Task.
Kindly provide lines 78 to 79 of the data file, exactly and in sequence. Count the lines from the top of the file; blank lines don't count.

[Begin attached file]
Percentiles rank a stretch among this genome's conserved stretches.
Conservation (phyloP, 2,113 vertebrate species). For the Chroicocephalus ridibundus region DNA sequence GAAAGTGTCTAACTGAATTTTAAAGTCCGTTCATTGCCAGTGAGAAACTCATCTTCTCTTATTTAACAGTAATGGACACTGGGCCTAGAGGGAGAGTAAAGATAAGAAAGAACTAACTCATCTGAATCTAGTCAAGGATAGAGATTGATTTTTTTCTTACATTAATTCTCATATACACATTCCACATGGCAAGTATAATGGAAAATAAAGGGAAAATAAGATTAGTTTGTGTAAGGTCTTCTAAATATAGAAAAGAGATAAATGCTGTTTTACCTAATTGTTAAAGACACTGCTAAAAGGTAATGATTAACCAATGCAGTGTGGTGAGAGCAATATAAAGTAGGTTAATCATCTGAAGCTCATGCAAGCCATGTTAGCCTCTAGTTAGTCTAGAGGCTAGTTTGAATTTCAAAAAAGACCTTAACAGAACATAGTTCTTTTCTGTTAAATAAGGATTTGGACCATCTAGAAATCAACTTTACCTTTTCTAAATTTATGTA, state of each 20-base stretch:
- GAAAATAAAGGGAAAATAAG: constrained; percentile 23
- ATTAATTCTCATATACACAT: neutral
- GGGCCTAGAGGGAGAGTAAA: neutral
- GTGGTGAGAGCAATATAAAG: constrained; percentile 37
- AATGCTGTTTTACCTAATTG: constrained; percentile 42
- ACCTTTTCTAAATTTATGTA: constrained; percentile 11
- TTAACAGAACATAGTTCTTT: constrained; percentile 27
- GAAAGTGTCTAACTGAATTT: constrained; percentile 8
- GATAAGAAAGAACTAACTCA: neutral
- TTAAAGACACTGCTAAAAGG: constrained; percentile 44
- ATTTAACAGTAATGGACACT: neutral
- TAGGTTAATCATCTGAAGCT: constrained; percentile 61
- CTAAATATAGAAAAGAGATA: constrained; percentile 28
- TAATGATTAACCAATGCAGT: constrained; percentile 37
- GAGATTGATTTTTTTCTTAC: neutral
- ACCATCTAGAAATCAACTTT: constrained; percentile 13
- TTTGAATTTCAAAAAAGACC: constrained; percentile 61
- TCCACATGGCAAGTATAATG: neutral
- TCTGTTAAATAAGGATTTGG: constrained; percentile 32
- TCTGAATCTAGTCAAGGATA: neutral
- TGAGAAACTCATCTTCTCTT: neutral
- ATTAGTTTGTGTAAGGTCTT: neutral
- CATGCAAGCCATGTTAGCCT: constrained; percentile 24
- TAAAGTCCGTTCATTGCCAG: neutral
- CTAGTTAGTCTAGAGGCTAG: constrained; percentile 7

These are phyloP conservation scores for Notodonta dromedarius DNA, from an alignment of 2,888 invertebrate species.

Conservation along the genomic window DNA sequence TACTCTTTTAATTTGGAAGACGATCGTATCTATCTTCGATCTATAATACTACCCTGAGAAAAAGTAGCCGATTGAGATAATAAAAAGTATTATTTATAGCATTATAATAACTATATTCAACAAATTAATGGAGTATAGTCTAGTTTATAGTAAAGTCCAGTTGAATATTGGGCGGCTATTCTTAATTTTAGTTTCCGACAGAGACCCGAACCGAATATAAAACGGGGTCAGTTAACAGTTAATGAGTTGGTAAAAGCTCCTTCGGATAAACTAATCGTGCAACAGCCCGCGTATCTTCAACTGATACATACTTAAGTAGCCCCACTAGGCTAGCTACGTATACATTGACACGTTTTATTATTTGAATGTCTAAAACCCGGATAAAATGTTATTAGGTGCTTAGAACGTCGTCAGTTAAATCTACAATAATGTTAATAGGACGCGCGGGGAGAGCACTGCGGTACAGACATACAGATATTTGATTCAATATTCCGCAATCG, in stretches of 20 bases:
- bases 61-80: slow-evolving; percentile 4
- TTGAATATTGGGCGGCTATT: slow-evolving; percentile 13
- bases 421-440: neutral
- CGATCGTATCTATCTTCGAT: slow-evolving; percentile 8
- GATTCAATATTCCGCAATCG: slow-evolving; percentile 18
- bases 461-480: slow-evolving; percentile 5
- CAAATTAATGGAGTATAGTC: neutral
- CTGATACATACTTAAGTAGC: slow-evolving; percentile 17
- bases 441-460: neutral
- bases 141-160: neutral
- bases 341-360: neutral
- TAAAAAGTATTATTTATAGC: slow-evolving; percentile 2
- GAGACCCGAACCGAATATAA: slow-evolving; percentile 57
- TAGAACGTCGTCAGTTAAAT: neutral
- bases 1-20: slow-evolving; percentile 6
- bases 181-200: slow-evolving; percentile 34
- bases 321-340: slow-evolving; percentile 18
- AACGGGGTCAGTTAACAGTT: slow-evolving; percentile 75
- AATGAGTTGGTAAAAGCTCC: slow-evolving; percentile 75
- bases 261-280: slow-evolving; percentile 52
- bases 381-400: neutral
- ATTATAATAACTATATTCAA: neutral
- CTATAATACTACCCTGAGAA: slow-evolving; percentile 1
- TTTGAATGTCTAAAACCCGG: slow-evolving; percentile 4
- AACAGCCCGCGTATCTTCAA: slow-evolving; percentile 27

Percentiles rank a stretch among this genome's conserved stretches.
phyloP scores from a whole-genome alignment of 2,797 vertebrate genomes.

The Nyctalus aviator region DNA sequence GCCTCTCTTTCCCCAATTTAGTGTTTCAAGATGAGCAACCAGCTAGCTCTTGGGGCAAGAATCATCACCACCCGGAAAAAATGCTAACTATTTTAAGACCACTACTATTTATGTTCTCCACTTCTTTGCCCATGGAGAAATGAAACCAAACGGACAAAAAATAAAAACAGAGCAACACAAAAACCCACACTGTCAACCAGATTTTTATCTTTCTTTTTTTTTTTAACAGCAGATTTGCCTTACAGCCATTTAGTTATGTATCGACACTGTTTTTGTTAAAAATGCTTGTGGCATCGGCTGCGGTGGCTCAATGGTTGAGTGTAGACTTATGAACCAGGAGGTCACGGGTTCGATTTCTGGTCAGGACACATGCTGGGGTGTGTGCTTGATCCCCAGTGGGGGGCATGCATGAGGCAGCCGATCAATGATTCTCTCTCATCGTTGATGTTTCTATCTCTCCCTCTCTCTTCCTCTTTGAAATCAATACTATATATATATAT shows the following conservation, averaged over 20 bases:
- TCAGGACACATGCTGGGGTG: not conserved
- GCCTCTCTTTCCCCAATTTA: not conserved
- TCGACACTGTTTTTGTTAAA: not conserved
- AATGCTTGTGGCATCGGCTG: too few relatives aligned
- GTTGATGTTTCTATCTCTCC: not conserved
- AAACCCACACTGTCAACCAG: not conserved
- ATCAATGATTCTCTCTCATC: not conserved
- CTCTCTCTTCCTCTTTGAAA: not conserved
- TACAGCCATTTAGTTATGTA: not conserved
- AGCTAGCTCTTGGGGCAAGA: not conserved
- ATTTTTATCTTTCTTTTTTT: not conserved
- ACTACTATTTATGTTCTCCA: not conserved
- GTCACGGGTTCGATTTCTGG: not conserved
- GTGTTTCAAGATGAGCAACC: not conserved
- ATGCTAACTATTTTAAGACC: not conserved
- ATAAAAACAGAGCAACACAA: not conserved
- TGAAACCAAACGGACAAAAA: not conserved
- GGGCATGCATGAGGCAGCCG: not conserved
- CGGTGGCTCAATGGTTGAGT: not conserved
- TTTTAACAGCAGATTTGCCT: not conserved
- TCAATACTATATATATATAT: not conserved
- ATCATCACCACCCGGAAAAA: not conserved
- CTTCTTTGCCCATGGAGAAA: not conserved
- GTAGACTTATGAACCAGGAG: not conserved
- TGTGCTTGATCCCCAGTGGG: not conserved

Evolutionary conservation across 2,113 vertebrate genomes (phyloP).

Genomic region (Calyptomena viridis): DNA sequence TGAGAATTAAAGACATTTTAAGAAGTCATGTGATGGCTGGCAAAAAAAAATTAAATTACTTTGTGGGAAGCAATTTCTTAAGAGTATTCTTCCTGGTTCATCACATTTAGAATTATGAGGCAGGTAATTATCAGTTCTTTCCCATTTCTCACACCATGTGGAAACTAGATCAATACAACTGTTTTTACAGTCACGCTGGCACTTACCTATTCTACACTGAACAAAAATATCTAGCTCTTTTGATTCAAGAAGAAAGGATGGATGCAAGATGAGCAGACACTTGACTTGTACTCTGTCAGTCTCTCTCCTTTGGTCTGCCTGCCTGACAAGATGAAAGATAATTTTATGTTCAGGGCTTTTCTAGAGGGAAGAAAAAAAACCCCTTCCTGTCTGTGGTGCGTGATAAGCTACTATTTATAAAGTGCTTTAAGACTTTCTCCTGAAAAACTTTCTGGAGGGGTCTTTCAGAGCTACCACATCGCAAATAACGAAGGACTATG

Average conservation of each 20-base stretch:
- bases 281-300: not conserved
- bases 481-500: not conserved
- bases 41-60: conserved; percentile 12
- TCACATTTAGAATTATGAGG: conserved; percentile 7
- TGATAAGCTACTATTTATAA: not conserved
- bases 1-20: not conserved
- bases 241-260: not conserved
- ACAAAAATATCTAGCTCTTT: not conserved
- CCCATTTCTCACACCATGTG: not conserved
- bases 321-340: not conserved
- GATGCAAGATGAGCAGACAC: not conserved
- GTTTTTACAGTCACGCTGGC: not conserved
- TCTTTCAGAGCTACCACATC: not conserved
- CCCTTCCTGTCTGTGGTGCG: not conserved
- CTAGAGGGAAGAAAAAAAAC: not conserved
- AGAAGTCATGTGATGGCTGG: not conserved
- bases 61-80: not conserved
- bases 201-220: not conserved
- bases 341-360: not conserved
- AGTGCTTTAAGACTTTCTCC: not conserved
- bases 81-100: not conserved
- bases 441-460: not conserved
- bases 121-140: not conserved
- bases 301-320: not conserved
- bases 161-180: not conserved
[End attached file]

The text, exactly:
- TCAATACTATATATATATAT: not conserved
- ATCATCACCACCCGGAAAAA: not conserved